X = yearly basic living expenses (i.e. - no vacation, but otherwise same as now minus mortgage P&I)

Pensions = x
4% withdrawal from portfolio = 2x
Social Security = .5x
Sell house, invest proceeds and draw 4% = .6x (more if the RE market should recover)

I like the way you laid things out and helped me put things into perspective. Thanks!!

For us, if "x" = yearly basic living expenses:

Annual Pension = 1.39x
4% withdrawal from 401K = 1x (based on estimated balance at retirement)
Social Security = Not counting on it so I never put it in the equation; if we get it, it's a bonus
Retirement EF: 5x (based on estimated balance at retirement)
Value of IRA: 2x (based on estimated balance at retirement)
Other investments that we may or may not see a payout on: 6x
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Old 01-11-2010, 12:33 AM   #28
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My fudging is based on retiring in a low cost country with unpredictable currency exchange and inflation risks.

My original fudge factor was 28% over what would have been a comfortably fat filled budget. Then I delayed retirement for 2 years because I fell in love with an expensive sport. As soon as I started planning for that last day of work I stopped sleeping and my GI track became creative in it's multitude of complaints. Two years later, after getting REALLY lucky in the stock market, I had an estimated fudge factor of 57% and I FIREd.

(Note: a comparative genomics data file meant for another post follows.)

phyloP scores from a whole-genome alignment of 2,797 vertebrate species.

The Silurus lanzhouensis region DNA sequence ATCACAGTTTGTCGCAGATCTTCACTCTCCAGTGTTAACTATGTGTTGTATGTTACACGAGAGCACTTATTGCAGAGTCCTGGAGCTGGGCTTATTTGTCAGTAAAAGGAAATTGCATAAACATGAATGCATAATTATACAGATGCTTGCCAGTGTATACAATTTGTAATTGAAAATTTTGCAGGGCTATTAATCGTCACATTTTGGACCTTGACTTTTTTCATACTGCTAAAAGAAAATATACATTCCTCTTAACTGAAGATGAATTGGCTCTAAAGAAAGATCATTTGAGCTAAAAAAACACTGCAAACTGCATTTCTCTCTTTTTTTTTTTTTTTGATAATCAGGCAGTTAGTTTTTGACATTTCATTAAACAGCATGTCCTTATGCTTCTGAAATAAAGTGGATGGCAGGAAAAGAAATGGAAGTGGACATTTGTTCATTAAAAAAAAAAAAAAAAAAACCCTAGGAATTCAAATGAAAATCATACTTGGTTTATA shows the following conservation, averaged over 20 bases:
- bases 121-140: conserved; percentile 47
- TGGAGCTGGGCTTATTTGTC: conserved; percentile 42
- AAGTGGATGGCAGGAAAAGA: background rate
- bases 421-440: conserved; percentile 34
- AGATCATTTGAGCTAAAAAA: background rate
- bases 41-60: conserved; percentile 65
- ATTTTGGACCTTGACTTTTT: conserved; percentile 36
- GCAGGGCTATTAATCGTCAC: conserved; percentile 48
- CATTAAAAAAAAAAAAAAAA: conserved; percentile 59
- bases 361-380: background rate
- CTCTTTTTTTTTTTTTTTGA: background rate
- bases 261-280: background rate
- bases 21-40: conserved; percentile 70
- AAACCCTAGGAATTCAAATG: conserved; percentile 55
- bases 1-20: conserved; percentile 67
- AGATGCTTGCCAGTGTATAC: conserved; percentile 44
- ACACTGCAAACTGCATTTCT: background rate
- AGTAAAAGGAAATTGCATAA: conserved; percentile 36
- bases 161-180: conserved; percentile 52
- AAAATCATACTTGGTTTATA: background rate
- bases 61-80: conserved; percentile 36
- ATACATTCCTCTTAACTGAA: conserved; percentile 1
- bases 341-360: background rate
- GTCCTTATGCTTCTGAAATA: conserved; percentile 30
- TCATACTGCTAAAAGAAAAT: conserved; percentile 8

After one year in retirement the actual fudge factor has worked out to 50%

I have a built in fudge factor. When running my numbers I assume I'll only get 50% of my estimated SS amount. I'm 55 so it seems too pessimistic to assume zero.
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Old 01-11-2010, 06:47 AM   #29
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Originally Posted by ItDontMeanAThing View Post
I have a built in fudge factor. When running my numbers I assume I'll only get 50% of my estimated SS amount. I'm 55 so it seems too pessimistic to assume zero.
Since I don't think SS will ever be cut directly, if Washington does anything,
they will simply adjust the taxes paid on SS. ie 85%->100%.
Medicare will take a bigger chunk of SS as well...
50% is probably a good guess of what you will net, and would add another
fudge factor. Maybe a big fat Miscellaneous category in your budget.

TJ
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Old 01-11-2010, 08:32 AM   #30
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My fudge factor is outside the investment box....part-time work, spending less, selling all or part of our home place (30-40% of my net worth is in the "farm"). As far as finances are concerned, my approach is not at all prudent, given I'm in the prime of my earning power and I'm calling it quits short of my retirement number. Still, I feel great each night I go to bed and each morning I wake up. I didn't want to wait another 5 or 10 years because I'm greatly enjoying raising kids in my 50s (with my feet a little firmer on the ground) and the time is passing quickly -- I consider myself extremely lucky to have this choice.

That said, I suppose age is one of my fudge factors. If I was 65 I'd have to think long and hard on making the same choice.